Snow depth manipulation and its influence on soil frost and water dynamics in a northern hardwood forest

Janet P. Hardy, Peter M. Groffman, Ross D. Fitzhugh, Karen S. Henry, Adam T. Welman, Jason D. Demers, Timothy J. Fahey, Charles T. Driscoll, Geraldine L. Tierney, Scott Nolan

Research output: Contribution to journalArticlepeer-review

252 Scopus citations


Climate change will likely result in warmer winter temperatures leading to less snowfall in temperate forests. These changes may lead to increases in soil freezing because of lack of an insulating snow cover and changes in soil water dynamics during the important snowmelt period. In this study, we manipulated snow depth by removing snow for two winters, simulating the late development of the snowpack as may occur with global warming, to explore the relationships between snow depth, soil freezing, soil moisture, and infiltration. We established four sites, each with two paired plots, at the Hubbard Brook Experimental Forest (HBEF) in New Hampshire, U.S.A. and instrumented all eight plots with soil and snow thermistors, frost tubes, soil moisture probes, and soil lysimeters. For two winters, we removed snow from the designated treatment plots until February. Snow in the reference plots was undisturbed. The treatment winters (1997/1998 and 1998/1999) were relatively mild, with temperatures above the seasonal norm and snow depths below average. Results show the treated plots accumulated significantly less snow and had more extensive soil frost than reference plots. Snow depth was a strong regulator of soil temperature and frost depth at all sites. Soil moisture measured by time domain reflectometry probes and leaching volumes collected in lysimeters were lower in the treatment plots in March and April compared to the rest of the year. The ratio of leachate volumes collected in the treatment plots to that in the reference plots decreased as the snow ablation seasons progressed. Our data show that even mild winters with low snowfall, simulated by snow removal, will result in increased soil freezing in the forests at the HBEF. Our results suggest that a climate shift toward less snowfall or a shorter duration of snow on the ground will produce increases in soil freezing in northern hardwood forests. Increases in soil freezing will have implications for changes in soil biogeochemical processes.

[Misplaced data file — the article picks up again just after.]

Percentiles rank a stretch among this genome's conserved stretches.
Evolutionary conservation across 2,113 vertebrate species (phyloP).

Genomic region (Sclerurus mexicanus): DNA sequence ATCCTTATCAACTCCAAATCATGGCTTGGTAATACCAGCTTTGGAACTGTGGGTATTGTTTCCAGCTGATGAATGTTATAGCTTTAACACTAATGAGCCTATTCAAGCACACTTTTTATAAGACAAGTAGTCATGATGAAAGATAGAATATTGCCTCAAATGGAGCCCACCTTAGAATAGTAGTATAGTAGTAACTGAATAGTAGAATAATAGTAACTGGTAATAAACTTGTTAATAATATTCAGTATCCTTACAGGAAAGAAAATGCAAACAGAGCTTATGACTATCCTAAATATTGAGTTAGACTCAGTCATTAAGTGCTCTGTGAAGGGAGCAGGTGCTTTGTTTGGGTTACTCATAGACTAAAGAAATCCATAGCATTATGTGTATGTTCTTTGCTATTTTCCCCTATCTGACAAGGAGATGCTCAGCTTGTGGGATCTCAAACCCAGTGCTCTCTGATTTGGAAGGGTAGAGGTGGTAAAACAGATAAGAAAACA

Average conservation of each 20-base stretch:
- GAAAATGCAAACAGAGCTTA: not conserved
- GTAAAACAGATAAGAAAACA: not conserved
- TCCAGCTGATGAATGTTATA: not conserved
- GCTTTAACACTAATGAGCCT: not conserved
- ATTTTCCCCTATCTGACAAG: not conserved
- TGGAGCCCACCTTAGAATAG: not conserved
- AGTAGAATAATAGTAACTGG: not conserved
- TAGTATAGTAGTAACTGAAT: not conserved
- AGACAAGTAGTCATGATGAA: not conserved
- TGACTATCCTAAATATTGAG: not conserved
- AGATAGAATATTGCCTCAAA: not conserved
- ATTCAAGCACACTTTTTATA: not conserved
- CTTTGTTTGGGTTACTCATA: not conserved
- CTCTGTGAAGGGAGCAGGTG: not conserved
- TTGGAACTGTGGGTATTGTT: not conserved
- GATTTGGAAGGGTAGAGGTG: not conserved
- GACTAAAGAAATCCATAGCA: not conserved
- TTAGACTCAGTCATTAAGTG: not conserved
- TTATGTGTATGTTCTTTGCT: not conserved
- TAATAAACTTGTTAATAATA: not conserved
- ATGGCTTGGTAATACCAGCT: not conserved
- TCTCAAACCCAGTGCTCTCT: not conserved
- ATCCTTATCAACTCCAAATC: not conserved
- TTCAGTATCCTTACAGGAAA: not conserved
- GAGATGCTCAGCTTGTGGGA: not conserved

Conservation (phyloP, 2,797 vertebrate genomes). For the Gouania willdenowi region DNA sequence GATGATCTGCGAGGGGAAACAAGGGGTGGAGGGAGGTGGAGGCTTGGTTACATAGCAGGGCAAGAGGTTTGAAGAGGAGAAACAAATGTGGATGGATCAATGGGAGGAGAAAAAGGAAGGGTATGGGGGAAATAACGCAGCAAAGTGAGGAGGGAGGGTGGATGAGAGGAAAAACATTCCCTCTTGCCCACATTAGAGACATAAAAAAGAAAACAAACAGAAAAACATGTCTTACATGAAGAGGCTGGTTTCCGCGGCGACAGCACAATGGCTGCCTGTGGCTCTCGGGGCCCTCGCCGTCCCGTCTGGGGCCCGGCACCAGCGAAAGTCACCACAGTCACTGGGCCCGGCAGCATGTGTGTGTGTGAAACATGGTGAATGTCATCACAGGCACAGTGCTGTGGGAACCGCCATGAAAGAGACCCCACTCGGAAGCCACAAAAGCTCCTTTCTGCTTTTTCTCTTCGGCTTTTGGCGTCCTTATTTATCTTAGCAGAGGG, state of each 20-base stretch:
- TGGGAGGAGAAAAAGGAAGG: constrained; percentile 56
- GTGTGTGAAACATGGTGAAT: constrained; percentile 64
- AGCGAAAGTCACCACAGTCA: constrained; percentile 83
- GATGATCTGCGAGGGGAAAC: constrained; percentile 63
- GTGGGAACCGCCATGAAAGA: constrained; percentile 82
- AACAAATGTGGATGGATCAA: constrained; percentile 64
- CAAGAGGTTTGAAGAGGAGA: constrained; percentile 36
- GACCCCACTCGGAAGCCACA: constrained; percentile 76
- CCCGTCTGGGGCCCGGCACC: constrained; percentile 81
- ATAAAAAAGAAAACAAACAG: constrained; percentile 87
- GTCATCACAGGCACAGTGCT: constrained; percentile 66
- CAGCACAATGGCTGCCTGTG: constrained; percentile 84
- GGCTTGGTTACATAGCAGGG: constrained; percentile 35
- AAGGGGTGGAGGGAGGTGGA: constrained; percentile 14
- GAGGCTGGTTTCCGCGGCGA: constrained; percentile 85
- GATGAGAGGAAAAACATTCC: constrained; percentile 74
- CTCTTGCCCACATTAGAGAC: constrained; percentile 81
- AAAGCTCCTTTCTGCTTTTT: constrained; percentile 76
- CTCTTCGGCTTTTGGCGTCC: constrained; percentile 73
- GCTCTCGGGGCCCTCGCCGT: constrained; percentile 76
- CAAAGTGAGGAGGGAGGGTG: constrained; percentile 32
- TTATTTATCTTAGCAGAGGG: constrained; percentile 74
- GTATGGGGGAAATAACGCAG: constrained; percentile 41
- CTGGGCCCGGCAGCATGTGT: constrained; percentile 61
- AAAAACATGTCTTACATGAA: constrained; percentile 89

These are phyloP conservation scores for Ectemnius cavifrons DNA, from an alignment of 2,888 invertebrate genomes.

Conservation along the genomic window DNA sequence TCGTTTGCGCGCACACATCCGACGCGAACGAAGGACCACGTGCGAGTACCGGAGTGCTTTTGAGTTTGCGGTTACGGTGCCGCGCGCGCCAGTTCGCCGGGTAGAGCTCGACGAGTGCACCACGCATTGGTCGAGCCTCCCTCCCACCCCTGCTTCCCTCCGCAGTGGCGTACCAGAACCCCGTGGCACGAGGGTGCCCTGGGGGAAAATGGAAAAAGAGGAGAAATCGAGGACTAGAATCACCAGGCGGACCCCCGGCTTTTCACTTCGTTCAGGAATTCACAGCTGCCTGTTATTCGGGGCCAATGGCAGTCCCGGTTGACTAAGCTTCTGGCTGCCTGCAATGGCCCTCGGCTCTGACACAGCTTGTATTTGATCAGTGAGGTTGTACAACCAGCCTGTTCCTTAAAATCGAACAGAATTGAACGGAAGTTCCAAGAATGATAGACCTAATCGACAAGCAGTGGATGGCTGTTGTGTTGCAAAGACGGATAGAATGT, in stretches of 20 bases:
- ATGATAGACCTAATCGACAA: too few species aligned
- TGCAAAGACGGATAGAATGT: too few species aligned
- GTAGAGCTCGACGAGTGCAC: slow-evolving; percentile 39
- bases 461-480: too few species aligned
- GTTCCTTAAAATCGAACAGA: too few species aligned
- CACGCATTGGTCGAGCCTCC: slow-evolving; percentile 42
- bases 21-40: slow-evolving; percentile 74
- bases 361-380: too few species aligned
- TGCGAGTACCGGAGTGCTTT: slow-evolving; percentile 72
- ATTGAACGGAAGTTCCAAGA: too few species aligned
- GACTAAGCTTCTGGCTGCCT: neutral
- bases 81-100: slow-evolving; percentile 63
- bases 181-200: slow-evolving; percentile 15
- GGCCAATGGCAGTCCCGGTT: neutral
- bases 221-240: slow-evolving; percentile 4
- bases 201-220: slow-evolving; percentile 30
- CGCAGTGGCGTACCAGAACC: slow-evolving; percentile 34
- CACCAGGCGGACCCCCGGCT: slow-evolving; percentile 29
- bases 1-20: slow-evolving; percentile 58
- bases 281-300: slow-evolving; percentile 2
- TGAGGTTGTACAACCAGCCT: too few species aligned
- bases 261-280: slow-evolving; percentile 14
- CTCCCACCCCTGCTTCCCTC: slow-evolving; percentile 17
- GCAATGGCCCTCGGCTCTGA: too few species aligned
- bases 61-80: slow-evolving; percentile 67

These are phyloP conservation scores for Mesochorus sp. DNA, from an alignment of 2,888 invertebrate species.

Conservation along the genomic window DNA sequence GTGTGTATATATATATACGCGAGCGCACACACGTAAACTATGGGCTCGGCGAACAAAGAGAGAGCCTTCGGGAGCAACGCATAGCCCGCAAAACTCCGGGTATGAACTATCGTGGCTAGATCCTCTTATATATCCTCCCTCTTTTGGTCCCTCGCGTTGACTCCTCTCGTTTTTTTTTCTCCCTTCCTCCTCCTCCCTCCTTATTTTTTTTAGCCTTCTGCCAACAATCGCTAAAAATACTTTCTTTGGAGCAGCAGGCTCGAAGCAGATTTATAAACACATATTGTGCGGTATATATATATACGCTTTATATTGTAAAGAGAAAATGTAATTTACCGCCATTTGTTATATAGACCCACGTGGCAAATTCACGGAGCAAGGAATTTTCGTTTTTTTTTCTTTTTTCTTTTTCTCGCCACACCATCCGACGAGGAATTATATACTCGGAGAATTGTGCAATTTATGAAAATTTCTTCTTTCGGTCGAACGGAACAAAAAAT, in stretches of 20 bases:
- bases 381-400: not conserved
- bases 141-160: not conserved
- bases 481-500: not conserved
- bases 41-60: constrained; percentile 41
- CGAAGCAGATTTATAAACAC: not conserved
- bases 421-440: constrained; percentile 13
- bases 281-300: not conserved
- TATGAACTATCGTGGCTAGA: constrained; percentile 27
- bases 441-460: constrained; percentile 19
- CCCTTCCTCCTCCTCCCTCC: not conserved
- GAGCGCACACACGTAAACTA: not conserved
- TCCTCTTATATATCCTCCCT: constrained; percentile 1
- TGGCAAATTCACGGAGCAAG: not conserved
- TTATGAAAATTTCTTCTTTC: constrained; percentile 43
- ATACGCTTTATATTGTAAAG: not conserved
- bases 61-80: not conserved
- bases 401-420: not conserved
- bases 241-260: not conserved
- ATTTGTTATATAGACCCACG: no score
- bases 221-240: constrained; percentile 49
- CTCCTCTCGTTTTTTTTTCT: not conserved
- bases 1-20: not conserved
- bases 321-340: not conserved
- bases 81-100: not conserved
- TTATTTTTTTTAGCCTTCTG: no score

Original languageEnglish (US)
Pages (from-to)151-174
Number of pages24
Issue number2
StatePublished - 2001


  • Frozen soil
  • Infiltration
  • Snow cover

ASJC Scopus subject areas

  • Environmental Chemistry
  • Water Science and Technology
  • Earth-Surface Processes


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